While we will not be offering fresh produce and meat, we will be offering a quarterly basket of Herbal Remedies and Fresh Herbs that relate to the season in which it is purchased.

For example, a winter share might include: Elderberry Syrup, Echinacea tincture, Winter Immune Tea, Reusable Heat Pack, Infused Honey, Sugar Scrubs and a Lip Remedy for Chapped Lips.

Our Herbal CSA provides sustainable, healthy, locally produced plant medicines made by with the skill, knowledge, intention and love of your herbalist.

Our products are handcrafted with herbs that we grow, harvest from the wild or from a trusted ethically grown source, with the intention of using as many locally-sourced herbs as possible.

With each basket, you will receive 6 products that may include tinctures, tea blends, salves, lotions, sprays, fresh or dried herbs, infused honey and vinegars with an herbal information sheet showing each product and how to use it as well as recipes. Sometimes we will include a special surprise. 🙂 Each yearly share purchase includes one free $30 class of your choosing.

20150310_092824_resized (1024x576)
Summer basket may include insect repellent, jewelweed salve, calendula tincture, sunflower rose lotion, lip balm and a 1.5 oz tea blend.


This CSA will be limited to 25 people. 2015 Baskets will be distributed in April/June/September/December

If you’d like to support grassroots herbalism consider joining Bella Vista Farm’s CSA today!

Yearly total cost $240. You will receive one basket each quarter for a total of 4 baskets. This is in one payment. If you need a payment plan, contact me by email:

To purchase your share use this link to paypal.

Thank you to friends that cheered me on during this start up process, getting an idea to a launch – you know who you are 😉


Herbs in Chocolate

Chocolate, Cocoa, Cacao….however you say it, it is delicious! On Saturday I taught a class here on Herbal Chocolates. You heard me right HERBS and CHOCOLATE together. 🙂

First of all if you did not already know, Chocolate or Cacao(Theobroma cacao) is medicinal all in it’s self. It elevates mood, stimulates(only half the caffeine of coffee), increases seratonin levels, high in nutrition, when eaten as raw cacao and here is a new one that I had no idea about: Chocolate relaxes bronchial spasms! WOW! So yes your chocolate can be in your cough syrup too!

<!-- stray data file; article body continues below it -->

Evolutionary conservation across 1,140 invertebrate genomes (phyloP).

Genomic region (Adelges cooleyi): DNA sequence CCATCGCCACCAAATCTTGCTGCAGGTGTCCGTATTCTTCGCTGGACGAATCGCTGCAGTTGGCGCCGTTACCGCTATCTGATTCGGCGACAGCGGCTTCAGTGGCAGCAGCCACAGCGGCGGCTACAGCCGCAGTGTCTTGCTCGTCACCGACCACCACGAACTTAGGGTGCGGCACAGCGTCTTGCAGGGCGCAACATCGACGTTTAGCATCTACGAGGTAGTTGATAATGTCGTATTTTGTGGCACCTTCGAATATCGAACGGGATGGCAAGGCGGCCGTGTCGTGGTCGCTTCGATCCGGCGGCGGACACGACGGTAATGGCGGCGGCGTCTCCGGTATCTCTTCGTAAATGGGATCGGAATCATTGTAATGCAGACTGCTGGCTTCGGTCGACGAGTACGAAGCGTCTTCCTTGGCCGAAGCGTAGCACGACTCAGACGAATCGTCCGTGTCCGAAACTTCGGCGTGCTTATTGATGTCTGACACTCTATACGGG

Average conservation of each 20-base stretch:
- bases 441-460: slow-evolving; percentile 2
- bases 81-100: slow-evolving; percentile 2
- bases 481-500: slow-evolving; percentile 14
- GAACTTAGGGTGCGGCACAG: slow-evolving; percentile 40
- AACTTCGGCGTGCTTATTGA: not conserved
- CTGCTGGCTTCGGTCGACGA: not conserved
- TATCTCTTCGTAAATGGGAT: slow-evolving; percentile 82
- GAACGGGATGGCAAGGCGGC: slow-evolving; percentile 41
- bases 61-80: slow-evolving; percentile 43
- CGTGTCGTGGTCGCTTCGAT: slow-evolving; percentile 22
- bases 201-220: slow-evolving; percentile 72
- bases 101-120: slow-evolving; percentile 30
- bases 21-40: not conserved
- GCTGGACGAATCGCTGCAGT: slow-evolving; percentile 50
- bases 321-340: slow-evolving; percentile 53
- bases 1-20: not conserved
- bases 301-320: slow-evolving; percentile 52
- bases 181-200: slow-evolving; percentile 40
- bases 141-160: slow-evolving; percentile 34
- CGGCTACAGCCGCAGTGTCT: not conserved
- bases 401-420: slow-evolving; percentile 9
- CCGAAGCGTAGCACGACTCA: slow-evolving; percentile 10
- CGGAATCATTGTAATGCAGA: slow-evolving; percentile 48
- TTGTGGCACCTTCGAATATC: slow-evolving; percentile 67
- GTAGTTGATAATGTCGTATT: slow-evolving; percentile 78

Here is a delicious cough syrup remedy that is decadently delicious.

choc syrup3

choc syrup1

Chocolate Cough Syrup

2 Tablespoons Cocoa Powder

2 Tablespoons Raw Honey

120 drops of a Lung Support Tincture I used one from Sprout’s – here is a pic to show the herbs in it:

choc syrup2

Mix it all together in a 4 ounce jelly jar. Start to finish, about 2 minutes. Dose is 1 teaspoon 3 times a day to help coughing. Children can take this too but depending on age, you would have to reduce the dosage. 

A good rule for children’s dosages is: Add 12 to the child’s age then divide the child’s age by that number. Example: 4 year old child. Add 4 to 12 = 16 Divide 4/16 = .25 so a four year old’s dose is 1/4th an adult dose.

We also infused dark chocolate with herbs, see recipe here

Our next chocolate creation – and I am so sorry I did not take pictures of each step but when I make them again this week, I will add the photos. 😀

Here is our finished product:

choc stress balls

Chocolate Stress Balls – recipe adapted from Rosemary Gladstar’s Zoom Balls

These are a great way to take your herbs – and to hide them from our family in delicious chocolately form. 😉

3 cups Tahini

1 cup almond butter

2 cups honey

2 ounces Eleuthero Root powder – helps stress, increases stamina and endurance, good for adrenal fatigue and strengthens the immune system.

1 ounce Nettle leaf powder – high in vitamins, protein and iron, for energy, hair loss and is a blood tonic

2 ounces Ashwagandha powder – for fatigue, reproductive health, longevity, hypothyrodism

1 ounce Hawthorn Berry powder – heart tonic!

1 tsp. ginger

2 tsp. cardamom powder

1 tsp. cinnamon

½ cup chopped dried fruits

¼ cup mini chocolate chips

½ cup chopped nuts

2 ounces cocoa powder – enough to thicken

½ cup dried or toasted coconut

Mix tahini & almond butter. Add honey – you want it sweeter than you think at this point. Add the herbs one at a time and mix well. This does take awhile. Add the cocoa powder but not all at once! You want it thick, good consistency to roll but not gooey. Add fruits and nuts. Roll into balls – 1” size or golf ball size. Roll in cocoa, coconut or hawthorn berry powder. Eat two small ones or 1 large one per day. Keeps in airtight container in the refrigerator for a couple weeks. Makes approximately 80-90 balls.
Wildcrafting Wednesday
Enjoy these recipes, do you have any herbal chocolate recipes to share?


Herbal Recipe For Vitamin C Pills

Do you take a vitamin C supplement each day? Do you REALLY know what is in that vitamin C or how much real fruit is in there? Hmmm… if you are like most of us, the answer is probably a big fat no.